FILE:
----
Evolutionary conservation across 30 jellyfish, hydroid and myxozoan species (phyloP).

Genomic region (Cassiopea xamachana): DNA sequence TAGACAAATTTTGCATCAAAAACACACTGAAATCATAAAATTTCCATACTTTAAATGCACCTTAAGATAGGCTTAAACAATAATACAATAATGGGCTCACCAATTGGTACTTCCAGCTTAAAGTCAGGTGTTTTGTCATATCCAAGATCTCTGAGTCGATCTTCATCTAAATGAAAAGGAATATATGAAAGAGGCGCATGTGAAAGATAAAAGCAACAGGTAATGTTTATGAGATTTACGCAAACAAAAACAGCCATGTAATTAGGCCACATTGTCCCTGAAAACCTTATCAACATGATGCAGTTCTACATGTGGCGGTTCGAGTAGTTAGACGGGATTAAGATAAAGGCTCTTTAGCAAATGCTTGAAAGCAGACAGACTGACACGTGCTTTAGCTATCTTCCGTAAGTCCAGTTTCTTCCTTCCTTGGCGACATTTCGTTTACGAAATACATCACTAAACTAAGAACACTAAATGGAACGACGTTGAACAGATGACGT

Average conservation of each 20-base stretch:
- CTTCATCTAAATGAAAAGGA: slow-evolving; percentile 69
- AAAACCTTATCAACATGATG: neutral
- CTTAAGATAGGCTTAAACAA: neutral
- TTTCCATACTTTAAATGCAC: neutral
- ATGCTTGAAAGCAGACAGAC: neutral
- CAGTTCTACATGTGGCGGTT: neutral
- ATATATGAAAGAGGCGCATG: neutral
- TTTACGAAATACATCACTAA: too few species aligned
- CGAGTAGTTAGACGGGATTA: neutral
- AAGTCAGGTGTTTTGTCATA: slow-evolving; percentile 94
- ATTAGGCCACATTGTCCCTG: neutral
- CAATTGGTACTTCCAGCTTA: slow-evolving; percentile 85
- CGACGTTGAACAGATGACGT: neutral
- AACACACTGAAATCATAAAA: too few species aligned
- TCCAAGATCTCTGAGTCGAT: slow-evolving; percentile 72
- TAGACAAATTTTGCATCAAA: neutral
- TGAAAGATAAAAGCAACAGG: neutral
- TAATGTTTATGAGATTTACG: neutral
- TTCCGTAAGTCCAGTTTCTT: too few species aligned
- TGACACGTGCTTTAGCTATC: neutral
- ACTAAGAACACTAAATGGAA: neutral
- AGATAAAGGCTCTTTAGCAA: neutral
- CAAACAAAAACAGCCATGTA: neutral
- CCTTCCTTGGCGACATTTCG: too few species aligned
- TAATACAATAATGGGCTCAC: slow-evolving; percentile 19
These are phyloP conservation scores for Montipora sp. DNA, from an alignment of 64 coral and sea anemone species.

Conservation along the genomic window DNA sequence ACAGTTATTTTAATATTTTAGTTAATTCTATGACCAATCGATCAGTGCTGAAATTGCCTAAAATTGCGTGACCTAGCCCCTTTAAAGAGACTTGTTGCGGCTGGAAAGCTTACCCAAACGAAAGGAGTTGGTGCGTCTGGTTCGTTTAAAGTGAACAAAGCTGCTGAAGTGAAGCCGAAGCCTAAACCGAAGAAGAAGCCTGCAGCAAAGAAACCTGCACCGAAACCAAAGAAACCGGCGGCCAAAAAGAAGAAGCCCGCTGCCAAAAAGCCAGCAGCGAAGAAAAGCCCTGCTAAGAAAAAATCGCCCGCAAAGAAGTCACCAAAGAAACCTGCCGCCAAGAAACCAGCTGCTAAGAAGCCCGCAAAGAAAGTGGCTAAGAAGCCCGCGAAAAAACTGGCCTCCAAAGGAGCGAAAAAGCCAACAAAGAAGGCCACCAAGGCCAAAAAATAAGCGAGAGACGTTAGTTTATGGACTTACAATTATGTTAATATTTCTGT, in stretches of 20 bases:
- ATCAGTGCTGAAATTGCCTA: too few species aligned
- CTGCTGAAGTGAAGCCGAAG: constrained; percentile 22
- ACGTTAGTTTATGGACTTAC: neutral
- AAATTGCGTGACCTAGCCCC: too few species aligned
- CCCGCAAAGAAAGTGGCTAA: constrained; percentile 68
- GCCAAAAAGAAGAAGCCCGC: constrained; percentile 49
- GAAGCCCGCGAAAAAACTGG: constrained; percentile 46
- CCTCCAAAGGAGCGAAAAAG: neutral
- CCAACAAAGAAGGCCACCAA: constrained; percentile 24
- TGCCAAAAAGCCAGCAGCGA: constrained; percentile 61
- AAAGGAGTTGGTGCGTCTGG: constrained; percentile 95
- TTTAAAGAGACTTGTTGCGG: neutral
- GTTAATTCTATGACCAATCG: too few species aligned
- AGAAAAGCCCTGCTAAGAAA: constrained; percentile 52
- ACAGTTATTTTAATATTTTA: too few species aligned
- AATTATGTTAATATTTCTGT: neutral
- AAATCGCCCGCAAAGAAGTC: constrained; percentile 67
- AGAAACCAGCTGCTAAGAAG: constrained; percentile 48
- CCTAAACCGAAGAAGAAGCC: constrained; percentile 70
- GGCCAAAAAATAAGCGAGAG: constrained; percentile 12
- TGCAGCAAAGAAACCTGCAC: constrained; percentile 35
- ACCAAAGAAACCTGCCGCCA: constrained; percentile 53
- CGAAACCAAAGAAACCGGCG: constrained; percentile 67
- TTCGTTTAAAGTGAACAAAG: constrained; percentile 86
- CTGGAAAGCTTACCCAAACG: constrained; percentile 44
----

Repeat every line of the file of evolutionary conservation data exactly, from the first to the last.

Evolutionary conservation across 30 jellyfish, hydroid and myxozoan species (phyloP).

Genomic region (Cassiopea xamachana): DNA sequence TAGACAAATTTTGCATCAAAAACACACTGAAATCATAAAATTTCCATACTTTAAATGCACCTTAAGATAGGCTTAAACAATAATACAATAATGGGCTCACCAATTGGTACTTCCAGCTTAAAGTCAGGTGTTTTGTCATATCCAAGATCTCTGAGTCGATCTTCATCTAAATGAAAAGGAATATATGAAAGAGGCGCATGTGAAAGATAAAAGCAACAGGTAATGTTTATGAGATTTACGCAAACAAAAACAGCCATGTAATTAGGCCACATTGTCCCTGAAAACCTTATCAACATGATGCAGTTCTACATGTGGCGGTTCGAGTAGTTAGACGGGATTAAGATAAAGGCTCTTTAGCAAATGCTTGAAAGCAGACAGACTGACACGTGCTTTAGCTATCTTCCGTAAGTCCAGTTTCTTCCTTCCTTGGCGACATTTCGTTTACGAAATACATCACTAAACTAAGAACACTAAATGGAACGACGTTGAACAGATGACGT

Average conservation of each 20-base stretch:
- CTTCATCTAAATGAAAAGGA: slow-evolving; percentile 69
- AAAACCTTATCAACATGATG: neutral
- CTTAAGATAGGCTTAAACAA: neutral
- TTTCCATACTTTAAATGCAC: neutral
- ATGCTTGAAAGCAGACAGAC: neutral
- CAGTTCTACATGTGGCGGTT: neutral
- ATATATGAAAGAGGCGCATG: neutral
- TTTACGAAATACATCACTAA: too few species aligned
- CGAGTAGTTAGACGGGATTA: neutral
- AAGTCAGGTGTTTTGTCATA: slow-evolving; percentile 94
- ATTAGGCCACATTGTCCCTG: neutral
- CAATTGGTACTTCCAGCTTA: slow-evolving; percentile 85
- CGACGTTGAACAGATGACGT: neutral
- AACACACTGAAATCATAAAA: too few species aligned
- TCCAAGATCTCTGAGTCGAT: slow-evolving; percentile 72
- TAGACAAATTTTGCATCAAA: neutral
- TGAAAGATAAAAGCAACAGG: neutral
- TAATGTTTATGAGATTTACG: neutral
- TTCCGTAAGTCCAGTTTCTT: too few species aligned
- TGACACGTGCTTTAGCTATC: neutral
- ACTAAGAACACTAAATGGAA: neutral
- AGATAAAGGCTCTTTAGCAA: neutral
- CAAACAAAAACAGCCATGTA: neutral
- CCTTCCTTGGCGACATTTCG: too few species aligned
- TAATACAATAATGGGCTCAC: slow-evolving; percentile 19
These are phyloP conservation scores for Montipora sp. DNA, from an alignment of 64 coral and sea anemone species.

Conservation along the genomic window DNA sequence ACAGTTATTTTAATATTTTAGTTAATTCTATGACCAATCGATCAGTGCTGAAATTGCCTAAAATTGCGTGACCTAGCCCCTTTAAAGAGACTTGTTGCGGCTGGAAAGCTTACCCAAACGAAAGGAGTTGGTGCGTCTGGTTCGTTTAAAGTGAACAAAGCTGCTGAAGTGAAGCCGAAGCCTAAACCGAAGAAGAAGCCTGCAGCAAAGAAACCTGCACCGAAACCAAAGAAACCGGCGGCCAAAAAGAAGAAGCCCGCTGCCAAAAAGCCAGCAGCGAAGAAAAGCCCTGCTAAGAAAAAATCGCCCGCAAAGAAGTCACCAAAGAAACCTGCCGCCAAGAAACCAGCTGCTAAGAAGCCCGCAAAGAAAGTGGCTAAGAAGCCCGCGAAAAAACTGGCCTCCAAAGGAGCGAAAAAGCCAACAAAGAAGGCCACCAAGGCCAAAAAATAAGCGAGAGACGTTAGTTTATGGACTTACAATTATGTTAATATTTCTGT, in stretches of 20 bases:
- ATCAGTGCTGAAATTGCCTA: too few species aligned
- CTGCTGAAGTGAAGCCGAAG: constrained; percentile 22
- ACGTTAGTTTATGGACTTAC: neutral
- AAATTGCGTGACCTAGCCCC: too few species aligned
- CCCGCAAAGAAAGTGGCTAA: constrained; percentile 68
- GCCAAAAAGAAGAAGCCCGC: constrained; percentile 49
- GAAGCCCGCGAAAAAACTGG: constrained; percentile 46
- CCTCCAAAGGAGCGAAAAAG: neutral
- CCAACAAAGAAGGCCACCAA: constrained; percentile 24
- TGCCAAAAAGCCAGCAGCGA: constrained; percentile 61
- AAAGGAGTTGGTGCGTCTGG: constrained; percentile 95
- TTTAAAGAGACTTGTTGCGG: neutral
- GTTAATTCTATGACCAATCG: too few species aligned
- AGAAAAGCCCTGCTAAGAAA: constrained; percentile 52
- ACAGTTATTTTAATATTTTA: too few species aligned
- AATTATGTTAATATTTCTGT: neutral
- AAATCGCCCGCAAAGAAGTC: constrained; percentile 67
- AGAAACCAGCTGCTAAGAAG: constrained; percentile 48
- CCTAAACCGAAGAAGAAGCC: constrained; percentile 70
- GGCCAAAAAATAAGCGAGAG: constrained; percentile 12
- TGCAGCAAAGAAACCTGCAC: constrained; percentile 35
- ACCAAAGAAACCTGCCGCCA: constrained; percentile 53
- CGAAACCAAAGAAACCGGCG: constrained; percentile 67
- TTCGTTTAAAGTGAACAAAG: constrained; percentile 86
- CTGGAAAGCTTACCCAAACG: constrained; percentile 44